Work wellbeing is built everyday
Saara Tikkanen – Edenred’s Head of People and Culture
How many times have I heard that it is difficult for an employer to really influence the wellbeing of an employee. That wellbeing is much more than just a sport voucher. In creating employee experience hygiene factors are a bit like a zero-level stuff compared to more valuable employee motivating factors such as meaningfulness, effectiveness, or self-realization.
In this black-and-white way I also thought some time ago until I started to see the situation more comprehensively – just as modern welfare is luckily seen today. After all, the best result can be accomplished if you at first get the basics right. Could the same be referred to the wellbeing support at work? These basic things include: good management work, clear goals and feedback, as well as everyday choices for exercise, nutrition, recovery and social wellbeing.
What kind of break culture do you have?
Why is it so often thought that we recover only during our free time and weekends? We should pay more attention to recovering on workdays as we frequently spend at least 8 hours at the work place. Even the shortest breaks support the wellbeing. Researcher Marjaana Sianoja argued about the benefit of breaks and was able to demonstrate the following criteria for good and recovering break:
- breaks are held every working day
- the duration is long enough
- breaks are separated from work
- employee leaves work place during the lunch break
- employee is free to decide where to spend breaks
- break includes both exercising and relaxation
A study by the University of Tampere found that having a lunch break 4-5 times a week contributes to wellbeing and has a significant impact on coping with work and work efficiency. As I have noticed, that is exactly how we spend lunch breaks in Edenred – we enjoy the healthy lunch outside the office every day in different groups of people, and on these breaks we usually laugh and don’t talk about work. A small walk to the restaurant and back enhances the whole body’s metabolism and improves the blood circulation.
Our office also supports having breaks: Our own supplement at office brings the wellbeing to it: Fitwood’s wallbars and sticks help to energize our bodies, an electric desk gives us an alternative to sit or stand and also we can take a detour on stairway from our office on 8th floor and back. All the employers should start thinking what kind of break culture the company has; are employees encouraged to take recovering breaks and eat outside the office during workdays?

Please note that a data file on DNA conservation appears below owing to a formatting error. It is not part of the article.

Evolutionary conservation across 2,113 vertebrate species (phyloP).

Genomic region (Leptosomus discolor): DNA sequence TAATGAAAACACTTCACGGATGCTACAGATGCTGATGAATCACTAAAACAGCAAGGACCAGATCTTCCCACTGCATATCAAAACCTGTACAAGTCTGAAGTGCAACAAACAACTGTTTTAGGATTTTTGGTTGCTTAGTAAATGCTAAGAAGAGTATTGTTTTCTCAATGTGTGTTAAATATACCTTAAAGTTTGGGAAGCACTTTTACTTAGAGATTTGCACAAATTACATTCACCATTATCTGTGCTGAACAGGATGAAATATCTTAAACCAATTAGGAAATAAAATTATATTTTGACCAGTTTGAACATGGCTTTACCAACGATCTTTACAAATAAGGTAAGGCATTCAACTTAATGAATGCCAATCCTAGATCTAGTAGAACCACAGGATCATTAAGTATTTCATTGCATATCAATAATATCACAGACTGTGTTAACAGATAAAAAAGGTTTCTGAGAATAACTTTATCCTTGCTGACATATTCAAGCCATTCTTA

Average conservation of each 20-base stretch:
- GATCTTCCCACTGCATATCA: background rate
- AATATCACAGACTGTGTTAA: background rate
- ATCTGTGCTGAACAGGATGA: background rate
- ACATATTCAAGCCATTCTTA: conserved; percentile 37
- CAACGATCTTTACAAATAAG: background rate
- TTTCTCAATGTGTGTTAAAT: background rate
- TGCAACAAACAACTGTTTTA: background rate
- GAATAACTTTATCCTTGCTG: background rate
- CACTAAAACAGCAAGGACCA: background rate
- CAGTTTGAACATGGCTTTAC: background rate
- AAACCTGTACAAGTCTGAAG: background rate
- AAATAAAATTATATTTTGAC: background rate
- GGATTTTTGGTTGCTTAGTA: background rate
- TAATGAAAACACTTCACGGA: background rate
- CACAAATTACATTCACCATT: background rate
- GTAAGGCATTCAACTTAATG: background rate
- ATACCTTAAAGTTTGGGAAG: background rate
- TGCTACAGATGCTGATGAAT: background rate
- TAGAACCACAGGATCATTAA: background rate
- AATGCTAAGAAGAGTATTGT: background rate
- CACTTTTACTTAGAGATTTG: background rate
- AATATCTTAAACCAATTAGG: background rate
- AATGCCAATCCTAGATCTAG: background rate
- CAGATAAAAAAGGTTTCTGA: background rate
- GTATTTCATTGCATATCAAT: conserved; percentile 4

Corner for recovering break at Edenred’s office
How to activate the employees that don’t exercise?
We all know that exercising relieves stress, improves concentration and creativity and affects positively both short and long term memory. However, there is always an issue to activate the people that are most passive in sport and exercising. Those that are most active will do sports anyway. But how an employer can influence to what extent do workers engage in physical activity? Well, by supporting the sport and physical activity by offering sport benefit, organizing joint workouts and physical training for different categories of working groups, keeping the walking sessions and setting the common goals or incentives. It is about creating stabile structures rather than conjuring up sessions every once in a while.
The office attended the ski resort on a Friday afternoon. As a result, the entire team felt refreshed before the weekend started.
Recovery and wellbeing on free time
Employer can support employee’s mental and social wellbeing by providing the recreational benefit. Concerts, art exhibitions, cinema and hockey matches… All of these contribute to the recovery from work, reduce stress hormone levels and positively affect blood pressure. Brain researcher, professor Minna Huotilainen, points out that the employer can also support the workers wellbeing by respecting their free time. Work is not done late in the evenings or on weekends.
There are also other ways to support the recovery. At Edenred we found out that first of all the staff needed help with sleep and recovery. That’s why in addition to our lunch, sport and culture benefit and sports club events, we started Hintsa Performance Welfare Training. The aim of the training is to create permanent habits with small changes through lectures, personal coaching and digital application. It is exciting to see what we have achieved next spring.
The sport team organized a training at Optimal Performance.
What does the future look like?
I was reading Deloitte Human Capital Trends 2018 top 10 trends report and results of Accountor’s HR2020 report which suggested what will be the priorities for HR-professionals in future. Can you guess what appeared in both tops? (Working) wellbeing, development and wellbeing in future jobs. Wellbeing is at the heart of culture and strategy. So, could it be possible that the personnel benefits offered by the employer, such as lunch, sport and culture, could be seen as more strategic wellbeing decisions, corporate culture and value choices, that allow the wellbeing in everyday life.
The employer can’t tell how employees should eat, exercise and sleep. Instead, they can provide the right tools for the workers to make good choices and create wellbeing structures and everyday life processes.
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